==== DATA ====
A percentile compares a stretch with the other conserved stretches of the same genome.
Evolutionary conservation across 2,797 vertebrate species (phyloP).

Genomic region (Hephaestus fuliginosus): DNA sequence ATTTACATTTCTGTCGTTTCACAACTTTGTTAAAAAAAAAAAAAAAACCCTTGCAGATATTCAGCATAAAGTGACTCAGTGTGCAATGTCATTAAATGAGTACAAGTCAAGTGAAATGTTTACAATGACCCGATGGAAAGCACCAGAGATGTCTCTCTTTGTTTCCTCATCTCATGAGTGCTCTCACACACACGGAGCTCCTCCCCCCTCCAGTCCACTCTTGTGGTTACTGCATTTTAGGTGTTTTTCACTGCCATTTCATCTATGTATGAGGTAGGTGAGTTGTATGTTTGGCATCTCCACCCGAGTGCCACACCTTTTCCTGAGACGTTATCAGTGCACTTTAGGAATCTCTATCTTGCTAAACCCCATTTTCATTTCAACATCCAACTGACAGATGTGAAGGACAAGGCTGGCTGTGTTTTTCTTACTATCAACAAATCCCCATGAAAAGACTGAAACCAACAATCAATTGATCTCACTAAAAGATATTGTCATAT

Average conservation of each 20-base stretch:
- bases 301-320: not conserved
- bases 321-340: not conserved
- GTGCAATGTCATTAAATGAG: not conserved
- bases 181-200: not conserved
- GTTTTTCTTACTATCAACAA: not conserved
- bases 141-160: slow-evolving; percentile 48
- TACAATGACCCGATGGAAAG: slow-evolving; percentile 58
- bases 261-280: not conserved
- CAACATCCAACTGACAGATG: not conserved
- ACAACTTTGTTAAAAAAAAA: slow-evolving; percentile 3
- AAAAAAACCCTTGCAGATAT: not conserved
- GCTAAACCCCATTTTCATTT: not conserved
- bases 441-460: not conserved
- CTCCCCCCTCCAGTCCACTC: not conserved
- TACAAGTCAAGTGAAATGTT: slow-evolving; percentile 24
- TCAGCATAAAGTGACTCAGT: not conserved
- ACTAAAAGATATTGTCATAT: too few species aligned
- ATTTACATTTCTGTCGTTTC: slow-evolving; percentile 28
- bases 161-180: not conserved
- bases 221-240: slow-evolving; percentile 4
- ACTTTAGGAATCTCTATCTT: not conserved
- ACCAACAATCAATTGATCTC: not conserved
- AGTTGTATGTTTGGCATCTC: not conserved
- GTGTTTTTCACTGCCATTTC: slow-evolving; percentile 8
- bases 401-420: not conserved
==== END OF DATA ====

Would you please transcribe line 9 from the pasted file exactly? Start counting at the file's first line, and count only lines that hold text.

- GTTTTTCTTACTATCAACAA: not conserved